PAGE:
6. Choi, Chi-Young & Hu, Ling & Ogaki, Masao, 2008. "Robust estimation for structural spurious regressions and a Hausman-type cointegration test," Journal of Econometrics, Elsevier, vol. 142(1), pages 327-351, January.
    7. Chadha, Jagjit S & Haldane, Andrew G & Janssen, Norbert G J, 1998. "Shoe-Leather Costs Reconsidered," Economic Journal, Royal Economic Society, vol. 108(447), pages 363-382, March.
    8. Hansen, Bruce E., 1992. "Efficient estimation and testing of cointegrating vectors in the presence of deterministic trends," Journal of Econometrics, Elsevier, vol. 53(1-3), pages 87-121.
    9. Hansen, Bruce E, 2002. "Tests for Parameter Instability in Regressions with I(1) Processes," Journal of Business & Economic Statistics, American Statistical Association, vol. 20(1), pages 45-59, January.
    10. Donald H. Dutkowsky & Barry Z. Cynamon & Barry E. Jones, 2006. "U.S. Narrow Money for the Twenty-First Century," Economic Inquiry, Western Economic Association International, vol. 44(1), pages 142-152, January.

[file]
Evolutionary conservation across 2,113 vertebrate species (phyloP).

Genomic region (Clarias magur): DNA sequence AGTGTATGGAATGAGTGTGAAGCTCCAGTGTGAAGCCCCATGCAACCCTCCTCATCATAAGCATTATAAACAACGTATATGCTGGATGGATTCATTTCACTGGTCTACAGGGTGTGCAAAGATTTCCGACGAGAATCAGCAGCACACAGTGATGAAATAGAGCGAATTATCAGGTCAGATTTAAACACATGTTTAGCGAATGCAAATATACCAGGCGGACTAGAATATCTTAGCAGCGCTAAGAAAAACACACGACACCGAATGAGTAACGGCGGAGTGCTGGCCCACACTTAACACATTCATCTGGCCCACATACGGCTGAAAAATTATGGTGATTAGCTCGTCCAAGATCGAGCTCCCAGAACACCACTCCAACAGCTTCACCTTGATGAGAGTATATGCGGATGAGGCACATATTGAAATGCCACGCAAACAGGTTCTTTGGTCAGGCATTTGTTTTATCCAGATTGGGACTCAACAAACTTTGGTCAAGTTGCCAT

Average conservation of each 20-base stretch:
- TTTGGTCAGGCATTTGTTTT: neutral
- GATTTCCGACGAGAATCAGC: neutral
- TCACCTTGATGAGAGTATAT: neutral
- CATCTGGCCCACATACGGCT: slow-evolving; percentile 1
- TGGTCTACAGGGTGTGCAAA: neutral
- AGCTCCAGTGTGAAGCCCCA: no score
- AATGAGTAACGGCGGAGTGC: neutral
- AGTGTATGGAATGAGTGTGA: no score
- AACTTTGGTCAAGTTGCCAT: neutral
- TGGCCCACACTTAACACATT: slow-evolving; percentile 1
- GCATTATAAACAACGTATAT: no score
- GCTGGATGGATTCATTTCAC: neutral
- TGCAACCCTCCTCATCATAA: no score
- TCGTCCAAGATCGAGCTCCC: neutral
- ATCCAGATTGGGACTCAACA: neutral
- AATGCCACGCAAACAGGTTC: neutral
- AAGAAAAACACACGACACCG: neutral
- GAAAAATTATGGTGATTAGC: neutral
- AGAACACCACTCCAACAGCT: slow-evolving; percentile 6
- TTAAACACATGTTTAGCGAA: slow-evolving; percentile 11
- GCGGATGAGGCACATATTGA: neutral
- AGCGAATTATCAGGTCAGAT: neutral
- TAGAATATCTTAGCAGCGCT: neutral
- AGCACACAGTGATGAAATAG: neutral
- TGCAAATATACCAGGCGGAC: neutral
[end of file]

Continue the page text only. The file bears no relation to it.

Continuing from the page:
11. Dotsey, Michael & Ireland, Peter, 1996. "The welfare cost of inflation in general equilibrium," Journal of Monetary Economics, Elsevier, vol. 37(1), pages 29-47, February.
    12. Richard G. Anderson, 2003. "Retail deposit sweep programs: issues for measurement, modeling and analysis," Working Papers 2003-026, Federal Reserve Bank of St. Louis.
    13. Dutkowsky, Donald H & Cynamon, Barry Z, 2003. " Sweep Programs: The Fall of M1 and Rebirth of the Medium of Exchange," Journal of Money, Credit and Banking, Blackwell Publishing, vol. 35(2), pages 263-279, April.
    14. Phillips, Peter C B & Ouliaris, S, 1990. "Asymptotic Properties of Residual Based Tests for Cointegration," Econometrica, Econometric Society, vol. 58(1), pages 165-193, January.
    15. Thomas Laubach & John C. Williams, 2003. "Measuring the Natural Rate of Interest," The Review of Economics and Statistics, MIT Press, vol. 85(4), pages 1063-1070, November.
    16. Casey B. Mulligan & Xavier Sala-i-Martin, 2000. "Extensive Margins and the Demand for Money at Low Interest Rates," Journal of Political Economy, University of Chicago Press, vol. 108(5), pages 961-991, October.